Ford’s right questions can be used anywhere and at anytime to help you uncover your underlying commitment and stick with your new goal. Let’s go back to the mall: you’ve got that new pair of jeans in your hands and are headed towards checkout. Instead of driving on autopilot, you could stop and ask yourself this “right” question: “Will this action bring me short-term gratification or long-term fulfillment?”

This ability to stop in the moment and assess your choice is the basic message of Ford’s book. “Our short-term choices are made from some unfulfilled need,” said Ford. “It’s impossible to get to your destination if you are always stopping to fulfill that subconscious choice.”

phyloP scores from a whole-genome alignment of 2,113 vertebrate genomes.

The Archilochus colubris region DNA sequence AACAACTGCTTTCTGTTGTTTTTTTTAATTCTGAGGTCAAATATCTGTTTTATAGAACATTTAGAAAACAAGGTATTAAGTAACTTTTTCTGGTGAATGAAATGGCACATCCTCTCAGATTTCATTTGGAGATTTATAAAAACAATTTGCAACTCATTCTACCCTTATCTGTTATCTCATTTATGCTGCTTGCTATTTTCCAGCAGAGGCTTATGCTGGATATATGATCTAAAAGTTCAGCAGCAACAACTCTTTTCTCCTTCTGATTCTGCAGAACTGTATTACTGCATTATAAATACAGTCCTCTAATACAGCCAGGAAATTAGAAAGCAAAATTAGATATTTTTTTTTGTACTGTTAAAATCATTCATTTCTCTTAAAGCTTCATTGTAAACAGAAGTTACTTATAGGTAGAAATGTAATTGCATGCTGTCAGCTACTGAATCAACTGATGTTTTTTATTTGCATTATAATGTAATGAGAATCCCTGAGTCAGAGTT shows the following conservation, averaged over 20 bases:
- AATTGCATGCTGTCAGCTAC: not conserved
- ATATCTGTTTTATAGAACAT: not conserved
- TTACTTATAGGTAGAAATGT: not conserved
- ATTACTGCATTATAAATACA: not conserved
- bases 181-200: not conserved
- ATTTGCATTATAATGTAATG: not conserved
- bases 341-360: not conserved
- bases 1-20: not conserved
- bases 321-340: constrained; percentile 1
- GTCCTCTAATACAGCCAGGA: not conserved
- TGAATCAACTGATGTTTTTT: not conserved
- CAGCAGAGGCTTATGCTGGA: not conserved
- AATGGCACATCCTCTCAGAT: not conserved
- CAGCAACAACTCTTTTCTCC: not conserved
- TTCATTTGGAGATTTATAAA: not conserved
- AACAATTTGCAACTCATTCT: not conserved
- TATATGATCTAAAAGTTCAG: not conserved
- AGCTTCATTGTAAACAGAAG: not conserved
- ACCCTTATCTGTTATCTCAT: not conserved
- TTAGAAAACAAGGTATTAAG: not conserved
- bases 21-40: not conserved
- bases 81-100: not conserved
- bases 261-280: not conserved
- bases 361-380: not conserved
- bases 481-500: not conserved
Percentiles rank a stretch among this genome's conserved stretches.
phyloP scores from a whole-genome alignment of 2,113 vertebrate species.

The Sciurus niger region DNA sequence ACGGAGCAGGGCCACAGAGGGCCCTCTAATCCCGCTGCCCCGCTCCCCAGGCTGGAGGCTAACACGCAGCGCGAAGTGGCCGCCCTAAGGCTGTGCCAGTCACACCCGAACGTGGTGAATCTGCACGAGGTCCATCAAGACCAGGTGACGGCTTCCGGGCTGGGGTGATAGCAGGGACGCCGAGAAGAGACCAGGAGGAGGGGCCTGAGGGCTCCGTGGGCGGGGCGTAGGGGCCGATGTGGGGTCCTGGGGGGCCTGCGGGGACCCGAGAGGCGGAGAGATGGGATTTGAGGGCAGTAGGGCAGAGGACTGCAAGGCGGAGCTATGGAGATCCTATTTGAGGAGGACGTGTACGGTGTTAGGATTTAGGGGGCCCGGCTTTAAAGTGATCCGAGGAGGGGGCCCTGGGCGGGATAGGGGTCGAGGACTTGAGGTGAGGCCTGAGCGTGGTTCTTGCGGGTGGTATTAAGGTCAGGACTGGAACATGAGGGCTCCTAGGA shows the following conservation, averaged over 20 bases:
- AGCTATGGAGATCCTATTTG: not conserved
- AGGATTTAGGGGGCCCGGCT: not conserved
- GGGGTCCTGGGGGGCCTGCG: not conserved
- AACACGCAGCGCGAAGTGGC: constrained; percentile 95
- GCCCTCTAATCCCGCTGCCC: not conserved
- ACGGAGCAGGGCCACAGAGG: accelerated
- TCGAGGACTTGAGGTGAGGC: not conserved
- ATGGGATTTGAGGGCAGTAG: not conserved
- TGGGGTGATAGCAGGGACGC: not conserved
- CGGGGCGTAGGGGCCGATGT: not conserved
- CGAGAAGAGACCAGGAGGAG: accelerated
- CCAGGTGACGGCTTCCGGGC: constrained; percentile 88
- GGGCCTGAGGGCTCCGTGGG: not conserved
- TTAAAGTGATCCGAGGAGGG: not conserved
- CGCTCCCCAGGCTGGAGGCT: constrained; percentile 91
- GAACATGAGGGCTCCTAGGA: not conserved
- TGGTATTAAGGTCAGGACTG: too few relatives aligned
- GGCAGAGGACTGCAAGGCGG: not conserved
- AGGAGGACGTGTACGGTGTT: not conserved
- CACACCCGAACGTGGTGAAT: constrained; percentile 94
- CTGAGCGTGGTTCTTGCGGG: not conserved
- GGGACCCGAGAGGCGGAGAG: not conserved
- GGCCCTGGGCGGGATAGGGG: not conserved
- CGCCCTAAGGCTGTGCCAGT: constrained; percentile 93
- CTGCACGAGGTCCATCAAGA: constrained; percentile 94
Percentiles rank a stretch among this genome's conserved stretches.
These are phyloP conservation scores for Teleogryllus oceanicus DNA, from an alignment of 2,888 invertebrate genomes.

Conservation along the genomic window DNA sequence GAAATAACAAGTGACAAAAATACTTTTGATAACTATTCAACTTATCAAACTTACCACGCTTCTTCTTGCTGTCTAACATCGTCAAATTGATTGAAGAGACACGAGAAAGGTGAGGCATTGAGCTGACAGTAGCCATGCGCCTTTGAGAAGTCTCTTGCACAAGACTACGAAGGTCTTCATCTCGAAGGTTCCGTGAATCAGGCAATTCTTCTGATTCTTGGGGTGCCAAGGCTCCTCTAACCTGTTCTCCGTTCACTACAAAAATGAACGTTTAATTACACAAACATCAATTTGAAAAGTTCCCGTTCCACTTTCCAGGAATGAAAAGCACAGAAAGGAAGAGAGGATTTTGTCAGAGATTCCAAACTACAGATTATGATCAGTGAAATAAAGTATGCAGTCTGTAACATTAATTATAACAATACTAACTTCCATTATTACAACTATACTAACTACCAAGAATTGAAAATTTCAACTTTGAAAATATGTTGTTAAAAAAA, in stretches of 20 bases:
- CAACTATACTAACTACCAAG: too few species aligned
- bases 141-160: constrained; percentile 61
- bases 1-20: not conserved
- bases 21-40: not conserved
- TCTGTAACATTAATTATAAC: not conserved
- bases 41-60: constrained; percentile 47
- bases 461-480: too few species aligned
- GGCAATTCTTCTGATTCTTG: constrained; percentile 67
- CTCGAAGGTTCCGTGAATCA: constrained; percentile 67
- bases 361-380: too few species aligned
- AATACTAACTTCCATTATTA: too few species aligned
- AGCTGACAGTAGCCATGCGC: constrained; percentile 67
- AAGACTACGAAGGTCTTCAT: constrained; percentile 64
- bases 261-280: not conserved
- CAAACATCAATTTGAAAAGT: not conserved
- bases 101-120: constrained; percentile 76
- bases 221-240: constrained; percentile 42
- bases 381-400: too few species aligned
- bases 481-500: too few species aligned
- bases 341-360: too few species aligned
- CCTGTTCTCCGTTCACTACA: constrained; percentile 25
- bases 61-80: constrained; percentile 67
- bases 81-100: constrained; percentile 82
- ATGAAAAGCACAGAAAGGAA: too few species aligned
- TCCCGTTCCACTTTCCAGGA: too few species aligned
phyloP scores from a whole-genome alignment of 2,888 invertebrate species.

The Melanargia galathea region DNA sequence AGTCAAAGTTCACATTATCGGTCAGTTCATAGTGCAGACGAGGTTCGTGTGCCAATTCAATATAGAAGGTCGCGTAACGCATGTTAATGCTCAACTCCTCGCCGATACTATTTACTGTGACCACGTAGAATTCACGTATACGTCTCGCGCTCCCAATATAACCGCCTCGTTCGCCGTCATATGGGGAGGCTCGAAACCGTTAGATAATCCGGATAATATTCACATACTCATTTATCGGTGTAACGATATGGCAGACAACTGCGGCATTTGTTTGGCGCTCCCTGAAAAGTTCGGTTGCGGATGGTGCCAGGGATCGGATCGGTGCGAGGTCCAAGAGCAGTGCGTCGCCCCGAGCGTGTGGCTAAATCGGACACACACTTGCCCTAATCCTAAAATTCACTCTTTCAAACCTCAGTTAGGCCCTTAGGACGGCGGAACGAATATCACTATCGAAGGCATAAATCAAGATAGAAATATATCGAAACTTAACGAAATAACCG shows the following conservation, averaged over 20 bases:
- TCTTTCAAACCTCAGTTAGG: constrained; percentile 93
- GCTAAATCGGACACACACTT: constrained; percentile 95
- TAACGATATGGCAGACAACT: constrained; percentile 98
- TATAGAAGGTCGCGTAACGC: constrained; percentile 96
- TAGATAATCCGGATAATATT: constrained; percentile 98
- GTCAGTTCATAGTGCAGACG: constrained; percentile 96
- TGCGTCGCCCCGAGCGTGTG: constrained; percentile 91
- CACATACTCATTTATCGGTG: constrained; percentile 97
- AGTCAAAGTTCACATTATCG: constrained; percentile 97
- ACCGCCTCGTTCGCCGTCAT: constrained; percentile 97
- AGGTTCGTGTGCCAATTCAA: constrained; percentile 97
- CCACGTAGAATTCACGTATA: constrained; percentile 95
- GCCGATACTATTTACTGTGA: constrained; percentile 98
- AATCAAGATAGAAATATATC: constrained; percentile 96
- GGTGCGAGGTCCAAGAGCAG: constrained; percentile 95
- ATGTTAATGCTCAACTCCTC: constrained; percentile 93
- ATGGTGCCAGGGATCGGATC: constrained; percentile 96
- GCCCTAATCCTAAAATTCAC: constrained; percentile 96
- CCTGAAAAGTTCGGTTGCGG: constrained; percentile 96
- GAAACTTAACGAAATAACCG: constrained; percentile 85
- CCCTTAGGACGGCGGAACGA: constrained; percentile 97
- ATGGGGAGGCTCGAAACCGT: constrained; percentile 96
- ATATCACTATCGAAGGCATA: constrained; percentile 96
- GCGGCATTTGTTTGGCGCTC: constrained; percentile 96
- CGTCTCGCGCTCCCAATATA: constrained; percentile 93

Another powerful “right” question is: “Does this empower me or does it disempower me?” Empowerment comes when you move in the direction of your deepest desires. “When you succumb to your insecurities, fears and doubts, you lower your self-esteem and go in the opposite direction of your goal,” said Ford. “If we come from a place of empowerment, we can love ourselves for the choices we make.”

The next “right” question keeps you in the driver’s seat: “Is this an act of self-love or is it an act of self-sabotage?”  The key here is to meet your heart’s desire. “Self-love is waking up in the morning, deciding that you are going to follow your plan and going to bed that night, satisfied with the choices you made that day. If your choices were self-sabotaging, then you’ll wind up hating yourself at some level. All acts of self sabotage are acts of self hate.”